The clouds have been forming above Lebanon’s financial sector for years, and now the storm has come with just one silver lining: most of the debt owed to creditors is held by Lebanese. Theoretically, this means that financial institutions and Lebanese bond holders are the ones who need to sit around a financial kitchen table and discuss how we preserve the collective long-term interest of the country. But that lining is beginning to thin, and fast.
The latest discussion about whether to pay the next segment of dollar eurobonds has been sullied by Lebanese bondholders offloading their debt holdings to international hedge funds—at a significant discount. Such firms have little to no interest in Lebanon or its financial stability, evidenced by the fact that they have just bought up enough of the bonds (25 percent) to have veto power over default negotiations for all 2020-dated bonds. In other words, instead of filling the moat, manning the towers, and stocking up with provisions, local financial institutions with a stake in Lebanon’s long-term financial stability just lowered the draw bridge with financial barbarians at the gate. If Lebanon does not want to surrender then it needs to wise up, fast.
Learn from others
Fortunately, hindsight is 20/20 and offers up good lessons for the prudent. Lebanon can learn from our Mediterranean cousins in Greece, who, five years into their financial crisis, finally changed tack with the creditors that were pummeling their economy with so-called reforms. But in waiting so long before coming to the table with concrete counter proposals, Greece found its creditors were in no mood to negotiate. We all know what happened next: all reasonable counter proposals—ranging from GDP-linked debt repayments and a stimulus plan to kickstart the economy—were dismissed by the Troika of the International Monetary Fund (IMF), European Commission, and European Central Bank as unreasonable, and the eurozone almost cracked. As for Greece, the country’s debt-to-GDP ratio worsened after a 25 percent contraction, youth unemployment rose to 48 percent, 400,000 Greeks emigrated, and fascism reared its ugly head in politics.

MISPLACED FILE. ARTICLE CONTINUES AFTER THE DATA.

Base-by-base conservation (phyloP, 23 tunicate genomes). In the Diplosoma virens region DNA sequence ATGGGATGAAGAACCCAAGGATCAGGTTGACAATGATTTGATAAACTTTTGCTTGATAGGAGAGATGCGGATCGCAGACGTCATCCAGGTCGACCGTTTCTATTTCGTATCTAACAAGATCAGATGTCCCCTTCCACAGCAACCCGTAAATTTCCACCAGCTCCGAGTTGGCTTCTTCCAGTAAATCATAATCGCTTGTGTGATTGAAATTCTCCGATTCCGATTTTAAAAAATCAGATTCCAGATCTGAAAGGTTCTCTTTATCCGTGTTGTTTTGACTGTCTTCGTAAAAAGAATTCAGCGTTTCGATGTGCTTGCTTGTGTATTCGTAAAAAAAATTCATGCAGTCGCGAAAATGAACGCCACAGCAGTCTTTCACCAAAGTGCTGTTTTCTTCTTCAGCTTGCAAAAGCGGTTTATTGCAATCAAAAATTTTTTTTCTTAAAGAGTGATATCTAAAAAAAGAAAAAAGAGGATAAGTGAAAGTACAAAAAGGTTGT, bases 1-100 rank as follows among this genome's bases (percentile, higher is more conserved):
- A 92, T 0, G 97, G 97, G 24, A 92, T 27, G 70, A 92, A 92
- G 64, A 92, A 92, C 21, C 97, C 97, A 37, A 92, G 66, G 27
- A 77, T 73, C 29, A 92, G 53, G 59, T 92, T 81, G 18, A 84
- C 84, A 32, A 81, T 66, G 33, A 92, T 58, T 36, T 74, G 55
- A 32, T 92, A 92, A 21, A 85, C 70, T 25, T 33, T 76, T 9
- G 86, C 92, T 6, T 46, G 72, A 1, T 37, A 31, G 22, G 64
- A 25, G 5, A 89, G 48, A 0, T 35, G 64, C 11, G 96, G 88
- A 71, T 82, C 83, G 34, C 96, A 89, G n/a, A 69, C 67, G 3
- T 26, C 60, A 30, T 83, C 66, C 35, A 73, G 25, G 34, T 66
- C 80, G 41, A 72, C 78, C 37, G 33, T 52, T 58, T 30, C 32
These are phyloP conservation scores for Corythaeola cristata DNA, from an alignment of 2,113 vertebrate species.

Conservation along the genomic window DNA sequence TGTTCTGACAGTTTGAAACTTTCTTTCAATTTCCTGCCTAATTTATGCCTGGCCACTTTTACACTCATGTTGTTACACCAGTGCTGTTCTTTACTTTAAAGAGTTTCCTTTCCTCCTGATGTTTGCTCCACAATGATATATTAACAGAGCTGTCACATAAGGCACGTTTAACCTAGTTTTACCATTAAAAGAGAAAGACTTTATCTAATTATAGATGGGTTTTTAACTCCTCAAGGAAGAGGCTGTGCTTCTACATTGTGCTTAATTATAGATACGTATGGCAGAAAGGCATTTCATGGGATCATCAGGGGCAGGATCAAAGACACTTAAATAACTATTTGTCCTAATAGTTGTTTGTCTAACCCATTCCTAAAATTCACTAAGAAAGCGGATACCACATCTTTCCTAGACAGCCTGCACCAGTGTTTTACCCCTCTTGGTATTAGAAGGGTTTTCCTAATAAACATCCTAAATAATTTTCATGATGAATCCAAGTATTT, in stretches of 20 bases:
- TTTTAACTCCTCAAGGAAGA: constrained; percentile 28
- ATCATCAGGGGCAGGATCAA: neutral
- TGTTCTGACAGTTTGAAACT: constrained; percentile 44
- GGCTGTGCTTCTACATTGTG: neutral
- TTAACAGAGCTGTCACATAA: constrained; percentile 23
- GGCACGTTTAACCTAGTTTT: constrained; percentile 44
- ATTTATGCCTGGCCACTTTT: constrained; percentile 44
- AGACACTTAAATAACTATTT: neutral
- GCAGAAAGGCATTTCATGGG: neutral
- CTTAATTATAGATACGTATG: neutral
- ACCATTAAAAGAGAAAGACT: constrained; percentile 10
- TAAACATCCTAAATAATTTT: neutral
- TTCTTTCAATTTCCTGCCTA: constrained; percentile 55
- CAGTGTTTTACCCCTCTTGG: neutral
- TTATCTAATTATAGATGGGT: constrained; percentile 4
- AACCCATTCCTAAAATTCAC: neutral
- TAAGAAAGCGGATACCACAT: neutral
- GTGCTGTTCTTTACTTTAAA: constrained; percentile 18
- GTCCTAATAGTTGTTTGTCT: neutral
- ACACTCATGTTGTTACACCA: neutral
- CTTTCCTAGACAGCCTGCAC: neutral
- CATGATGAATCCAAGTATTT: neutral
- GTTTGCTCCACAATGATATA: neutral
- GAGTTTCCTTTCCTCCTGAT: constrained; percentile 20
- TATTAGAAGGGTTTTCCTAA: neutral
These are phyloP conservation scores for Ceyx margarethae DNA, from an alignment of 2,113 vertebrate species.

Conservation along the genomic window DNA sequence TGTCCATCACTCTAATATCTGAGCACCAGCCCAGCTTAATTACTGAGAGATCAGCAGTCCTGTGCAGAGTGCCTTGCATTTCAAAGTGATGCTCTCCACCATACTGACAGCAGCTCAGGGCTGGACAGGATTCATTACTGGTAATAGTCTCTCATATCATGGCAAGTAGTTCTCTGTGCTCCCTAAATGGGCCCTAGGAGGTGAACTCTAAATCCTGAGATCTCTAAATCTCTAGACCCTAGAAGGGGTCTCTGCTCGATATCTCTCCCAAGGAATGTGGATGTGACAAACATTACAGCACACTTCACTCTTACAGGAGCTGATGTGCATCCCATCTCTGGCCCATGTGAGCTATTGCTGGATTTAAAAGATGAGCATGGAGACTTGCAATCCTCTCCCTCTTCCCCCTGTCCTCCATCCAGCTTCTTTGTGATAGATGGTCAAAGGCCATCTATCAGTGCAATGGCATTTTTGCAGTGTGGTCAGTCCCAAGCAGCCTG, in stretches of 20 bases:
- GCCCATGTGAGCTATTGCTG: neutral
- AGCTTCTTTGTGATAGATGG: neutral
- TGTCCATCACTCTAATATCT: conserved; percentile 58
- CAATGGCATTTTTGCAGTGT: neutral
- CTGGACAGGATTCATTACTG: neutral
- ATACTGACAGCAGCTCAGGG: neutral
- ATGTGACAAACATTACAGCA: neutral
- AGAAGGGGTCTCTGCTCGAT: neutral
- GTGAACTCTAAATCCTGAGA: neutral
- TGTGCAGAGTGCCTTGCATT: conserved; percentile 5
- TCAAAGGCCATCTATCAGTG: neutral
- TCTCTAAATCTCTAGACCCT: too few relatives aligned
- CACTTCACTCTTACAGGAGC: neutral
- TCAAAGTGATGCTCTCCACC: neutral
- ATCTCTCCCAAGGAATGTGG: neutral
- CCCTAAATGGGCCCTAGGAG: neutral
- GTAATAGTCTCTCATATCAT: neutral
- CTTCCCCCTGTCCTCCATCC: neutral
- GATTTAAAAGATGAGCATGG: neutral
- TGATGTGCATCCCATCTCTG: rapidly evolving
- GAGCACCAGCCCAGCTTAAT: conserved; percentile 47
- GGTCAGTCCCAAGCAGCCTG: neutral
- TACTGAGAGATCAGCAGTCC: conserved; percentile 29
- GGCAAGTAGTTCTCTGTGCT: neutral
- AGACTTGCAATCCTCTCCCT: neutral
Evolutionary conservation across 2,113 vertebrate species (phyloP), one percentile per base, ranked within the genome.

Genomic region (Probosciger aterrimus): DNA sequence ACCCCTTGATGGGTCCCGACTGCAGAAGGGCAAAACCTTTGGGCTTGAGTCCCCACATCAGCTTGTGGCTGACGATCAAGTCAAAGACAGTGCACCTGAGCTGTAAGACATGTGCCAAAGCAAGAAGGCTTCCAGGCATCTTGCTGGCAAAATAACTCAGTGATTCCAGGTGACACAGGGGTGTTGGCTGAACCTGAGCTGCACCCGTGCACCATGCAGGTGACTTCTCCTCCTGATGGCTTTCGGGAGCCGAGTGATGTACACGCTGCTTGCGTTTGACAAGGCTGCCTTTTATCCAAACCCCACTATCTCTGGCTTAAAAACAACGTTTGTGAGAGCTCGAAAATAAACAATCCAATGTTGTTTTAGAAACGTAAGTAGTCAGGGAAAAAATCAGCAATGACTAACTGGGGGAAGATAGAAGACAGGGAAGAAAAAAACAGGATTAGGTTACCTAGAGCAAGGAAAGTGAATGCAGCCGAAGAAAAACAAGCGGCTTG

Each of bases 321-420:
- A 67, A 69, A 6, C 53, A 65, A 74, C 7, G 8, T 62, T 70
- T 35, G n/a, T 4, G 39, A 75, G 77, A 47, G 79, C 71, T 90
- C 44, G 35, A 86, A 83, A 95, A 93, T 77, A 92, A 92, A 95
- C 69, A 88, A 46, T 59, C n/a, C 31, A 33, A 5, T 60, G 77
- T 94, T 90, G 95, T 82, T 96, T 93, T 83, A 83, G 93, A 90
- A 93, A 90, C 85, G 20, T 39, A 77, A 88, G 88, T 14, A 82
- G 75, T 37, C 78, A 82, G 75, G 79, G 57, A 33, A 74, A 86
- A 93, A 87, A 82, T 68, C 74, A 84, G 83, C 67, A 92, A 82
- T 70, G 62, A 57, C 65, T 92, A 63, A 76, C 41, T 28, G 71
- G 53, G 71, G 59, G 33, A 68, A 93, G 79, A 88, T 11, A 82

Yet lacking a financial package would have even more devastating effects on Lebanese society, and all depositors would be punished for the mistakes of Lebanon’s irresponsible financiers and politicians. Economists at Bank of America Merrill Lynch have predicted a necessary bail-in of around 50 percent in a disorderly scenario, if spread evenly across all depositors and without taking into account further devaluation of the Lebanese lira. In effect, this would mean unfairly liquidating small and medium account holders’ deposits in an attempt to recapitalize Lebanese banks. If possible, we must avoid this scenario.
Accepting that external financial assistance is necessary to avoid social collapse and food shortages, careful attention must then be paid to the conditions imposed by the creditors. Lebanon’s options are scarce; the tantalizing $11 billion promised at CEDRE in April 2018 is unlikely to arrive any time soon given that most reforms attached to the soft loans and grants remain unimplemented, and good will from the international community has been replaced with frustration over the lack of progress. Gulf countries and the US will also be loath to fund a cabinet formed by Hezbollah and its allies, while the IMF’s second largest contributor, Japan, has its own grievances with Lebanon over its harboring of international fugitive Carlos Ghosn.
As Lebanon enters into negotiations with the IMF and other donors (namely France), it needs a negotiation strategy that can save the country from financial collapse, but also tap into the funds needed to do so. This requires different thinking.